There is a deep deliciousness in watching a character struggle for pleasure: compromise their morality, overcome terror or disgust, lay their heart open and vulnerable to get to the borderlands of transgression and find the courage or the craziness to step over. And there is also the inevitable satisfaction of balance, in ensuring that the consequences of doing so are not minor. Because there is no ecstasy without peril or debt.

It is far easier to set these kind of stories in the past, or in places where the ‘death of god’ has not yet taken place. I’m speaking here in the Nietzschean sense of the death of god. Lady Chatterley’s Lover was transgressive because, at the time D.H. Lawrence wrote it, it was socially unacceptable for people of such different classes to have a sexual relationship(especially where the woman was upper class and the man from the working class – the reverse, wasn’t quite so transgressive as upper class men used prostitutes all the time). We don’t really need to know much about the characters’ inner struggles because there is a social law to struggle against and transgress. Similarly with Nabokov’s Lolita, although we do get his inner turmoil, we don’t actually need it. It was and still is forbidden, still socially reprehensible, to have a sexual relationship with a minor in Western society. If Lolita had been set in rural India, where girls are still routinely married off at the age of 12 or 13, it would have no impact. It wouldn’t be erotic because there would be no transgression in that culture.

Writing transgression, especially writing it in a modern, Western setting, is difficult. If we are to eschew the few sexual acts that are still considered transgressive – bestiality, pedophilia, incest, rape or snuff, it requires a great deal more investment of effort in the characterization process. We need to know much more about the character’s inner world, much more about their moral architecture. If society is very permissive, then it must be the individual characters who have imposed serious, convincing limitations on themselves and then proceed to break past them. Their personal struggle to push past those self-imposed laws is not only exciting, but it makes the pleasure so much more momentous when it is achieved. It cost them so much.

Similarly, it is hard to write convincing consequences to that act of transgression. If you situate your story in the past, then those consequences are automatic; society imposes them. Unmarried pregnancy, discovery and exposure as a sexual deviant, etc. were socially imposed consequences to the transgression of social norms. But if you set your story contemporaneously, the consequences – what needs to be paid for crossing that line into ecstasy – also will need to be internal. Guilt, mistrust, fear, emotional wounding, a need for the character to reconstruct their identity in the light of what they’ve done.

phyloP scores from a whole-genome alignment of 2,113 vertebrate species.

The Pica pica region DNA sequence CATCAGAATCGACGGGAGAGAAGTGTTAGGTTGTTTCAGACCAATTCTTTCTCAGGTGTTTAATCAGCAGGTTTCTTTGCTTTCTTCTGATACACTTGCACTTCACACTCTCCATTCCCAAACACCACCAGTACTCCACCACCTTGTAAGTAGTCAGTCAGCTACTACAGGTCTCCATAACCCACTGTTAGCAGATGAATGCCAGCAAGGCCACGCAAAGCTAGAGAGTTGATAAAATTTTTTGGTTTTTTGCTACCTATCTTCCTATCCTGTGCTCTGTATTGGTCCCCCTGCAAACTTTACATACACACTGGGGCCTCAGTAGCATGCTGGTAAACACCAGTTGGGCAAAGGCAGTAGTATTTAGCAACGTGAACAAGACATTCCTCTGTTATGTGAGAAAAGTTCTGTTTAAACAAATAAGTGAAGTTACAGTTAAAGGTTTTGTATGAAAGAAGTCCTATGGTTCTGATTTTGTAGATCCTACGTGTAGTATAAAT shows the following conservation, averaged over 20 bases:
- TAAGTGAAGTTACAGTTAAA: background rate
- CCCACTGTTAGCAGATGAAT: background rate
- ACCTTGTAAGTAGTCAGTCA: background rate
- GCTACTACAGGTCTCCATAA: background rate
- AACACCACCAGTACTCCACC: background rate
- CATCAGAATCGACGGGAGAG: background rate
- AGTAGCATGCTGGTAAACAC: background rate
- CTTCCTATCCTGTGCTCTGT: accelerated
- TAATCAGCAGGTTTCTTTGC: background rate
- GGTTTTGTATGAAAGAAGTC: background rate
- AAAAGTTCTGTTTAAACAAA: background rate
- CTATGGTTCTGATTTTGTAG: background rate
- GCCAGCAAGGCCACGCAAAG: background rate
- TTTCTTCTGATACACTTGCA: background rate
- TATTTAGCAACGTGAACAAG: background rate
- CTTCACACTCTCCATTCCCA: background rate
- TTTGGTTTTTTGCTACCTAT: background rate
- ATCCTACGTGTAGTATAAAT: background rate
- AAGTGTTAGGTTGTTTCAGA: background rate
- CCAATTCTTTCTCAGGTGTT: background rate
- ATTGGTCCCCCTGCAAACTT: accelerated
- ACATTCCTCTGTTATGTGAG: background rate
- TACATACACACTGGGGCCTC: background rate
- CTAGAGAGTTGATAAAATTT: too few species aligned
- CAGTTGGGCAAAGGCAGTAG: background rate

If all this seems too complicated to be arousing, let me simplify it for you: stolen fruit always tastes sweeter, but you have to be willing to become a thief to get it.

8 comments on “On the Art of Erotica · The Wages of Sin

  1. paul1510
    June 12, 2013

    RG,
    you make your point well.
    Scrumping was one of the small thrills of my childhood.
    Thanks Will.
    Paul.

  2. cammiesonthefloor
    June 12, 2013

    I love her points, and can never read enough of them.

  3. myrosegarden84
    June 12, 2013

    I have really enjoyed both educational pieces on writing Erotica. Both have really made me think about how I write and for what purpose.

    Rose

    • willcrimson
      June 13, 2013

      Thanks Rosegarden. That’s wonderful and more are on the way. I hope to hear, soon, from a couple more bloggers.

  4. Brigit Delaney
    June 12, 2013

    One of my favorite examples of this “second type of erotica” is Nabakov’s Lolita. The unreliable narrator and the absolutely socially unacceptable concept of pedophilia. And yet, through the whole thing, the reader often questions their own ideas of right and wrong. It’s a beautiful kind of literary mind-fuck. THAT is good erotica. The Lover (Duras) is another of those…and the first story of Nin’s short story collection Little Birds. I like both types of erotica at different times, but I can’t stand a “story” without something more than sex. Sex isn’t always erotic.

    Nice essay. Spot on, really.

  5. tfpmailbox@yahoo.com
    June 15, 2013

    Transgression, violation of the law. I think your very right RG, the line. We know we shouldn’t cross it, we will reap the consequences, its not right…but it looks so delectable and tasty! Realism is the key to good writing and you have that key.

  6. ximenawrites
    June 16, 2013

    I like realism.

    In fact, I love it. When I read fiction, I want to fall in love with the character, inhabit their skin for a bit. I want to wonder at the inference of past pains, the rosy scars on his biceps, the occasional facial twitch she has when she gets angry. These people are human, and not charmed strangers having a perfect sexual experience in a perfect world. If they’re written that way, I can’t really be there with them… no matter how hard I try.

    I am guilty at ham-handed attempts at wish fulfillment – I think, as writers, all stories contain bits and pieces of our own experiences – but I grew out of that phase quickly. I don’t know whether it’s a desire to reach out or artistic selfishness that has given me a soft spot for that other camp you speak of, RG. I like writing complex characters, but it goes deeper than that. Why should they get a happy ending when I must endure the bittersweet, go without and learn from my numerous fuck-ups?

    Simply put: If I’m human, they must also be human.

  7. Pingback: Women Writing The Erotic: Part Two | Emmanuelle de Maupassant

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This entry was posted on June 12, 2013 by in Discussion, On the Art of Erotica, Visiting Writer.